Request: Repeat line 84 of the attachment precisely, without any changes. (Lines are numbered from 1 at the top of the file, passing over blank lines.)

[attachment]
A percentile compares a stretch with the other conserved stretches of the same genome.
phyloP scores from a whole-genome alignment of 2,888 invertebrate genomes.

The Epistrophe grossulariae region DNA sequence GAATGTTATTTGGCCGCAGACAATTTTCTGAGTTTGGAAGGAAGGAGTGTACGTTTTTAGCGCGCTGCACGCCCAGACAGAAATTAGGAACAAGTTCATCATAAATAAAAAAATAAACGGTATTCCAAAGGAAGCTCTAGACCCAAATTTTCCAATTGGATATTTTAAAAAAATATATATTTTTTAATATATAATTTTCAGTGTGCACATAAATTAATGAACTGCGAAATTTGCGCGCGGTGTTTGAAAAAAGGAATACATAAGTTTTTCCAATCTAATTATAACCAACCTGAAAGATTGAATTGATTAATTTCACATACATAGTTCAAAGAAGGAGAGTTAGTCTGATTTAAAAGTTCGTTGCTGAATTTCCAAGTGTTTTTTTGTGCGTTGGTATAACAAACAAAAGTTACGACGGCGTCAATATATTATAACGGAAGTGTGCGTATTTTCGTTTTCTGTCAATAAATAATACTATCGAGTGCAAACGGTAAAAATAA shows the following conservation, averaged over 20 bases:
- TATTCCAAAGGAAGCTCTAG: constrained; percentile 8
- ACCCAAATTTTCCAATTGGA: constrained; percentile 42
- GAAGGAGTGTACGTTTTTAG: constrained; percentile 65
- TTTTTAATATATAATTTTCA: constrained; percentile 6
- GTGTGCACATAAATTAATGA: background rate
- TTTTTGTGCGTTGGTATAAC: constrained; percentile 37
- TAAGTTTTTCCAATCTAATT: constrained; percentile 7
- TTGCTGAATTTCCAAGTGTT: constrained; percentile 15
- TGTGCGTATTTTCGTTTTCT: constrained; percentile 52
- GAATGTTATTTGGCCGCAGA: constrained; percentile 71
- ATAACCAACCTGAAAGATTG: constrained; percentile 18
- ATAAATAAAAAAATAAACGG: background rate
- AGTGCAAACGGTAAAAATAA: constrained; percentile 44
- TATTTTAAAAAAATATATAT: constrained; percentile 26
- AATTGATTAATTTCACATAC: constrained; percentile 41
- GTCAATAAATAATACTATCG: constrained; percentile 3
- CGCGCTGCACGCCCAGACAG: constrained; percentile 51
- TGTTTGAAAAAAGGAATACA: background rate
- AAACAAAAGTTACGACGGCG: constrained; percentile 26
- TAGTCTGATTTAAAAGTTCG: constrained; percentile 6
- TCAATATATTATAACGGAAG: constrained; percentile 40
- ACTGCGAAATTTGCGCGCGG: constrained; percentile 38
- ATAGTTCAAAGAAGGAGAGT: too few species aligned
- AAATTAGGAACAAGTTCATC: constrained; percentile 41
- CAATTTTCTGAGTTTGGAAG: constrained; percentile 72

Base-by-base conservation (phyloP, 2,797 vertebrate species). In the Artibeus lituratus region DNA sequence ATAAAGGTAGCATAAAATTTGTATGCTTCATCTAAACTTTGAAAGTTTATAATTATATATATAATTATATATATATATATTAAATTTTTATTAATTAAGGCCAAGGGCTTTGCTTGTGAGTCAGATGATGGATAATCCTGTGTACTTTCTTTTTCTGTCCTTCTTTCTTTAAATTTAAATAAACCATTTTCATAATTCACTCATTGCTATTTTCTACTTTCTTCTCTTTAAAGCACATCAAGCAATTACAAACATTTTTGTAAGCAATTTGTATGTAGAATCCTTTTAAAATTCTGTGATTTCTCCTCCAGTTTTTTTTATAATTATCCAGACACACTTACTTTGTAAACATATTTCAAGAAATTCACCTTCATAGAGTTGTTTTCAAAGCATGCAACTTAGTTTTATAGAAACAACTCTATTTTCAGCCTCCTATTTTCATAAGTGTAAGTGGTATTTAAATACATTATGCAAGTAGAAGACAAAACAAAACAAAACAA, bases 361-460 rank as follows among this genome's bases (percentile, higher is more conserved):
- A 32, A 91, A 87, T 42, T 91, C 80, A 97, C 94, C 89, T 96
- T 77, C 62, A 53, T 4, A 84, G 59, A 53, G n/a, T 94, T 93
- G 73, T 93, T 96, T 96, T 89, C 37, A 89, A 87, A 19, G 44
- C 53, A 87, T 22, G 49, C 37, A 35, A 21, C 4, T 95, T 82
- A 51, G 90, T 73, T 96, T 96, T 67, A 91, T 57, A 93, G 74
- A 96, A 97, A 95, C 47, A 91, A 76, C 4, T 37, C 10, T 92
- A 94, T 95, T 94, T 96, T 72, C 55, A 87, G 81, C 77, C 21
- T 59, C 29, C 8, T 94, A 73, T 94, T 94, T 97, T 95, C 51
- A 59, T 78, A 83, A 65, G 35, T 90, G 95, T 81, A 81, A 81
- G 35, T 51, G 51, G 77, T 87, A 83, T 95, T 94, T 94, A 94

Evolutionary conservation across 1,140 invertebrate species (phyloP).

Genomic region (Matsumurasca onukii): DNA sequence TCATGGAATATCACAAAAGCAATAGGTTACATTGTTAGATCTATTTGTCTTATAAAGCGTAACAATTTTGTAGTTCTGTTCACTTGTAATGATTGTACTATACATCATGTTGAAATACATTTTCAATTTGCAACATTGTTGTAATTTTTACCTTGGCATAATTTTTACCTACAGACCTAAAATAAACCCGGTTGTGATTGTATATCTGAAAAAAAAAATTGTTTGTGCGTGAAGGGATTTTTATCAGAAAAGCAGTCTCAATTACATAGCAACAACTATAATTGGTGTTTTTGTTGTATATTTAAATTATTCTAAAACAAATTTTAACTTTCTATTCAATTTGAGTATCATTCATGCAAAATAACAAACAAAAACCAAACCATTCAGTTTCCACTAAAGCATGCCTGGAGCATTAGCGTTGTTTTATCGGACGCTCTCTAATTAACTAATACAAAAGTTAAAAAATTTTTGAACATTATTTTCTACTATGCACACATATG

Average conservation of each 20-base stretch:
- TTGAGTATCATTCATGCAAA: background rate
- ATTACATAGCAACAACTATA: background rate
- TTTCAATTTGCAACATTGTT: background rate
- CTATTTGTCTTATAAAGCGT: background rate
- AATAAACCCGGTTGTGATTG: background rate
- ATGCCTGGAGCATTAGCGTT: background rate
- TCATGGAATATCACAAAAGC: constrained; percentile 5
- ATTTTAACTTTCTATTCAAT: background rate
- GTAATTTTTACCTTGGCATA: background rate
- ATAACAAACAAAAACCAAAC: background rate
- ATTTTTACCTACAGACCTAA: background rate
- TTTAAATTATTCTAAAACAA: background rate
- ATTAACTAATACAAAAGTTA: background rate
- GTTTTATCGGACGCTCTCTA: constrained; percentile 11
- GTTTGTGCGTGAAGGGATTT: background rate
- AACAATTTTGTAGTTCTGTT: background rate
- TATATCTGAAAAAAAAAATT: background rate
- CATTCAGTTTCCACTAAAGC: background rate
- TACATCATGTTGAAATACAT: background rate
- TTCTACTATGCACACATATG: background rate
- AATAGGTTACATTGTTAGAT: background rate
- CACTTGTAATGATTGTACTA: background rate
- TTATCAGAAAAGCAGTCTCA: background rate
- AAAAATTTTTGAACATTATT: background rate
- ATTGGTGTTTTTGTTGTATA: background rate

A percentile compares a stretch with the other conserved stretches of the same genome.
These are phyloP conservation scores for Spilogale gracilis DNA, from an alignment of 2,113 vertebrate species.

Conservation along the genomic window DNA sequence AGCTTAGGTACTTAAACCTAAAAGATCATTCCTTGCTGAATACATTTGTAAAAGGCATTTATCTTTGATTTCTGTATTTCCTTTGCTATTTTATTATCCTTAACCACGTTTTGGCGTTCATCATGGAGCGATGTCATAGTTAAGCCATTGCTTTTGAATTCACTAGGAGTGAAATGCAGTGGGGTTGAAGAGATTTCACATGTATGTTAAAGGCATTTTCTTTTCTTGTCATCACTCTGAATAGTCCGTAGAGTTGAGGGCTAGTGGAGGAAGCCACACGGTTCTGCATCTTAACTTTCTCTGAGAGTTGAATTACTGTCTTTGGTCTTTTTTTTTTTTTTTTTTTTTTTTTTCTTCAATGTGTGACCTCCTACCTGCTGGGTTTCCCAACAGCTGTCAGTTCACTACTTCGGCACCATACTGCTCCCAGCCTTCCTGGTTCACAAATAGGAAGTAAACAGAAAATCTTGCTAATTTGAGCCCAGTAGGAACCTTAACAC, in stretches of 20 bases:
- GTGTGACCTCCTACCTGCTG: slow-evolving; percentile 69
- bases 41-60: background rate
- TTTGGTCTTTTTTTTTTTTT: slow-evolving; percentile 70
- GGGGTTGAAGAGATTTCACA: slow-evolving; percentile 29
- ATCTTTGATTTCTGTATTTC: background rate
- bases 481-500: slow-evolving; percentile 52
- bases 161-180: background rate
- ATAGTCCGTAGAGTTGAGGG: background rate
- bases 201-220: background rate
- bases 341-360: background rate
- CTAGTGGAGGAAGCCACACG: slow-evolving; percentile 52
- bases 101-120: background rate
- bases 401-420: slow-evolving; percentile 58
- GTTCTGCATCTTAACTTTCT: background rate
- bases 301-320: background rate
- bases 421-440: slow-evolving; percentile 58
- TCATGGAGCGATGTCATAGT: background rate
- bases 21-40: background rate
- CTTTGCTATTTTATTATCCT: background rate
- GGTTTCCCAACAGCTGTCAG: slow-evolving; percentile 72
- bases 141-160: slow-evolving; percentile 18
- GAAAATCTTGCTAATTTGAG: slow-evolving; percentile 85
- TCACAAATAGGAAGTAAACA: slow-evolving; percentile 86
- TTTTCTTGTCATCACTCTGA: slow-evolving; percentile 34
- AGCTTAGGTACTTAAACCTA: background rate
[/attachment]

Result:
- GTTCTGCATCTTAACTTTCT: background rate